by Peter Franklin
Monday, 22
March 2021
Debate
11:54

Are female leaders really so different?

The EU crisis suggests that the gender of politicians is not important after all
by Peter Franklin
Credit: Getty

The United Kingdom is now vaccinating more than one per cent of its population every day. What makes this all the more remarkable is that Boris Johnson is not in fact a woman. 

You may doubt that the Prime Minister’s sex is a salient fact in this matter, but then that’s because you weren’t paying attention last year. In 2020 we were treated to a succession of articles and op-eds suggesting that countries with female leaders were notably successful in their response to the Covid crisis. For examples see the Guardian, the Financial Times, the New York Times, the Guardian again, the Independent, CNN, the Washington Post, and the New York Times again. 

It’s true that in the early stages of the pandemic quite a few of the countries that had got off lightly also happened to have female leaders — for instance, Germany, New Zealand and Taiwan. However, other relatively successful countries had male leaders — for instance, Israel, Japan and Australia.

That didn’t stop the commentators from breathlessly essentialising these outcomes to the sex-based qualities of leaders like Angela Merkel and Jacinda Ardern. It may be that there are some differences between male and female leadership styles on average, but the idea that these were more important than factors like geographical isolation, population density and long-standing governmental capabilities was always nonsense.

In any case, the pipeline of nonsense has run dry. In 2021, comment editors are no longer interested in the idea that female leaders are better in a crisis. Here are three reasons why:

For a start, the ‘analysis’ behind the argument doesn’t really stand up to scrutiny. The sample of female-led countries is too small on which to base any robust statistical argument. 

Secondly, not every country held up us a success has stayed that way. The Covid virus has a habit of upending expectations. Some countries that were doing well are now doing not so well (e.g. Germany); others that were doing badly are now doing better (e.g. Britain). And it could all change again. 

And thirdly, we have the less-than-shining example of European vaccine fiasco. It so happens that female leaders like Ursula von der Leyen, Angela Merkel and Stella Kyriakides (the European Commissioner for Health and Food Safety) have played a prominent role in this episode. Does that mean that there is specifically female quality to what’s gone so badly wrong?

The answer to that is obviously no. But if you want to play identity games you’d better have an answer when the facts stop fitting your narrative.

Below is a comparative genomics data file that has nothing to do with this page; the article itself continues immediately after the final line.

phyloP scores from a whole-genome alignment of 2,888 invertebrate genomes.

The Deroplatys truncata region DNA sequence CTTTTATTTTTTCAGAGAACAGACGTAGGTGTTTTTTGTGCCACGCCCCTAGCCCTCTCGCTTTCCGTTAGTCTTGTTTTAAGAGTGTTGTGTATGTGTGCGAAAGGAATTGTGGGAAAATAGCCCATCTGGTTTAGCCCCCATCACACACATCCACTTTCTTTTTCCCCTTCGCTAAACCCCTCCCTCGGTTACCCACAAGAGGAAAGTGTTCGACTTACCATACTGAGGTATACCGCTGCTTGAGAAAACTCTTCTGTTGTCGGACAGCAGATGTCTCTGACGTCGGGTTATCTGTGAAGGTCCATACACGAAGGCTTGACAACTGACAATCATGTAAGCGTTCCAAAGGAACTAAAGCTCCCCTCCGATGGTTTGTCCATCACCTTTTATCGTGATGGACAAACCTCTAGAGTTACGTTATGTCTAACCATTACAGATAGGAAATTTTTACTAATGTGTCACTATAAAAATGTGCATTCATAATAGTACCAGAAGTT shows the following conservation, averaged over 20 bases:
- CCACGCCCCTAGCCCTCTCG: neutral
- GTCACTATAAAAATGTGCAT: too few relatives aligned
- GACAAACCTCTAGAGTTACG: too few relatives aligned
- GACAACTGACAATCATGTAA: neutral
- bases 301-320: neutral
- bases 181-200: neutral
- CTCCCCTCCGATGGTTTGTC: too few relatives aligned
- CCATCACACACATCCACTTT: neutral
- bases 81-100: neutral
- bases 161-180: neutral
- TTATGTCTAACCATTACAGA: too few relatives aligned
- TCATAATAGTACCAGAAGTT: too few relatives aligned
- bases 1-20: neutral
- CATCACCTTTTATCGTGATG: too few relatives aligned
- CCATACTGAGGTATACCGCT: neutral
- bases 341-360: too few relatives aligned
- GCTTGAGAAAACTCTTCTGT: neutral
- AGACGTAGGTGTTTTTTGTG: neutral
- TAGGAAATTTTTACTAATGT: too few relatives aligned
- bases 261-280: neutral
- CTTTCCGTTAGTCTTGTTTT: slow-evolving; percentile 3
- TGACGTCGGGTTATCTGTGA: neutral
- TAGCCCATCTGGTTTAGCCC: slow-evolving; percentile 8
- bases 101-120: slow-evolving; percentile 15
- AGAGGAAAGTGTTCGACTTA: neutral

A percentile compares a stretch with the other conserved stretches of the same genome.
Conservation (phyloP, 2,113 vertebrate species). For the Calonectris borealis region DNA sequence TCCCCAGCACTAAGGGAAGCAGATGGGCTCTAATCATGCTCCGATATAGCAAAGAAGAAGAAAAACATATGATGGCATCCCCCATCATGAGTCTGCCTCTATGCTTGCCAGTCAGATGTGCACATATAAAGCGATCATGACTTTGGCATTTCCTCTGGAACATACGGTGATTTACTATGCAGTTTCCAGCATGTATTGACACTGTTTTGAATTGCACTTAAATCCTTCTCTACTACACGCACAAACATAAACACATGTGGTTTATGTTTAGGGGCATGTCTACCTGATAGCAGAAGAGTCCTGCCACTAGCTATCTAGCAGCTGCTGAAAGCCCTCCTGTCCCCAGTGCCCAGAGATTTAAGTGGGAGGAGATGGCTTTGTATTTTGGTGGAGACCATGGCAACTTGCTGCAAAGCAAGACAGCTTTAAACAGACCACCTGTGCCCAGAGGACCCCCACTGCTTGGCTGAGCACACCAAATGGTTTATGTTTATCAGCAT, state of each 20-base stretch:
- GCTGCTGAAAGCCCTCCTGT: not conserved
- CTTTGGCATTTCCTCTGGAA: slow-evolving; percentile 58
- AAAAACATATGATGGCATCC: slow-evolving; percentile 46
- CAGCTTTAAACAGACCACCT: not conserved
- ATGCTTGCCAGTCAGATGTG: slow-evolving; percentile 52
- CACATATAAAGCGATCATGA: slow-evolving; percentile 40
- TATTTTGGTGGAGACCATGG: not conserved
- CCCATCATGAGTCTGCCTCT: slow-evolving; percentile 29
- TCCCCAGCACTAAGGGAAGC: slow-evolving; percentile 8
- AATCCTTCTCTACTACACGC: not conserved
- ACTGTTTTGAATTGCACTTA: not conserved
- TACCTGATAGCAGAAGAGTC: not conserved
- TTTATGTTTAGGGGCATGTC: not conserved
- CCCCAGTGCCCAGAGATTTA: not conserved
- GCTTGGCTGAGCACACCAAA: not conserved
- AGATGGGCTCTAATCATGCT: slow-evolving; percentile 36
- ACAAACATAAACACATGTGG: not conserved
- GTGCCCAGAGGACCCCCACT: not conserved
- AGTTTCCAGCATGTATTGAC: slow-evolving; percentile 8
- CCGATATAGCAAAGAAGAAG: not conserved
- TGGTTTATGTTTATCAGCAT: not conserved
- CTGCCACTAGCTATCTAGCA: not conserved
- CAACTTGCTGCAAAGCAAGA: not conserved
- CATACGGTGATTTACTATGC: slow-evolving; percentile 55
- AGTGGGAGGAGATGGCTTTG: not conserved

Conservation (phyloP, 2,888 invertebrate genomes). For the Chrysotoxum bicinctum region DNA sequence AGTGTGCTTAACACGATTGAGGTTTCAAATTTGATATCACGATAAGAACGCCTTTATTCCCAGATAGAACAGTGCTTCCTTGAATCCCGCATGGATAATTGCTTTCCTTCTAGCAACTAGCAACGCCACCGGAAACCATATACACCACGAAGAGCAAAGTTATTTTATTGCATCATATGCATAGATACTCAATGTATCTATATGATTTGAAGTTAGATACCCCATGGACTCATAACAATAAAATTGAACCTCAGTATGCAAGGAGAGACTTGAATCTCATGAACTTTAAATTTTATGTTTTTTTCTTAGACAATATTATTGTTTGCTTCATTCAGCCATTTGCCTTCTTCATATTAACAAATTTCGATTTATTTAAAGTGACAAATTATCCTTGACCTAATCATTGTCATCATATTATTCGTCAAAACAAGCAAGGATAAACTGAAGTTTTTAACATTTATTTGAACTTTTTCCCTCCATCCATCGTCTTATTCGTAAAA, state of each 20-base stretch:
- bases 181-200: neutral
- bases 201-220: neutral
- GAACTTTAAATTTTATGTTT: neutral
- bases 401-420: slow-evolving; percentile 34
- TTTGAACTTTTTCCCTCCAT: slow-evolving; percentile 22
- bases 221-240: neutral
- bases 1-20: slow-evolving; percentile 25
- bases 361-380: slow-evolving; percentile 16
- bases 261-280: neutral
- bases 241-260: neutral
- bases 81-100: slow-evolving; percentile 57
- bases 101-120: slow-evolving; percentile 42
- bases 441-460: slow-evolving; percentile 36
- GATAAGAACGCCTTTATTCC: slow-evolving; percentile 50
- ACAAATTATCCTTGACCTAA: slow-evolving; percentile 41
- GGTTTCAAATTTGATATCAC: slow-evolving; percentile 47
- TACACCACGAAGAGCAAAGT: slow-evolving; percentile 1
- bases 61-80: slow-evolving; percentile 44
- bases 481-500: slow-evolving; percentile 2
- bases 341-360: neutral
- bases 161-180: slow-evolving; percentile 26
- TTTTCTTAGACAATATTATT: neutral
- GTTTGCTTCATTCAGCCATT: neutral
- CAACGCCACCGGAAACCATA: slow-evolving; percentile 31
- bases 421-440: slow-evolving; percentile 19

Join the discussion


  • Most male vs female differences are on aggregate, not absolute. Groups like politicians, nurses, engineers have already filtered for most of the differences. Women may on average be less interested in engineering than men, but female engineers are a lot more interested than the average man. The same is true for politicians, to become one you need to be driven, arrogant and not overly principled, traits that may be more common in men, but which certainly aren’t lacking in female politicians.

  • I agree with your comment overall, but one sentence: “In all likelihood, it is not determined by that person’s genitalia.”
    Genitalia affects hormonal levels. In case of women, hormonal levels constantly change, and later in life they experience one profound hormonal change, all of which for many years adversely affects female emotional stability and balance. As a result, feelings for them often outweigh logic.
    My life experience confirms that, female leaders (and employees in general) are less balanced emotionally than their, on average, more logical male colleagues.

  • A rather patronising post (work it out for yourself). BJ may waver at times, but in terms of vaccines he (or his govt/appointees, whichever you prefer) got it right. The chief executive of Valneva a (French) pharma company whose vaccine is entering mass production (in a plant set up in Scotland) spoke recently about how the British vaccine taskforce recognised the potential of his Covid vaccine proposal, bunged him 96 million euros, ordered 40 million doses and set up a factory to make it. The EU gave him very little notice.
    Anyway, the point I’m making is that the UK vaccine taskforce was led by Kate Bingham, who did an amazing job and deserves a lot of credit for the success of the UK vaccine rollout.
    The Oxford University/AstraZeneca Covid vaccine was developed by a team led by Professor Sarah Gilbert of Oxford University. The vaccine was tested across the globe and is being mass-produced in India to supply vaccines to the world. I read an interview with Prof Gilbert recently where she described cycling to work at 4am every day; talked about her (adult) children joining the vaccine trials…
    There is no shortage of women succeeding in senior roles, if you care to inform yourself.
    And of course there are plenty of women in senior roles, like Ursula von der Leyen who (like many men in senior roles) are completely f***ing up.

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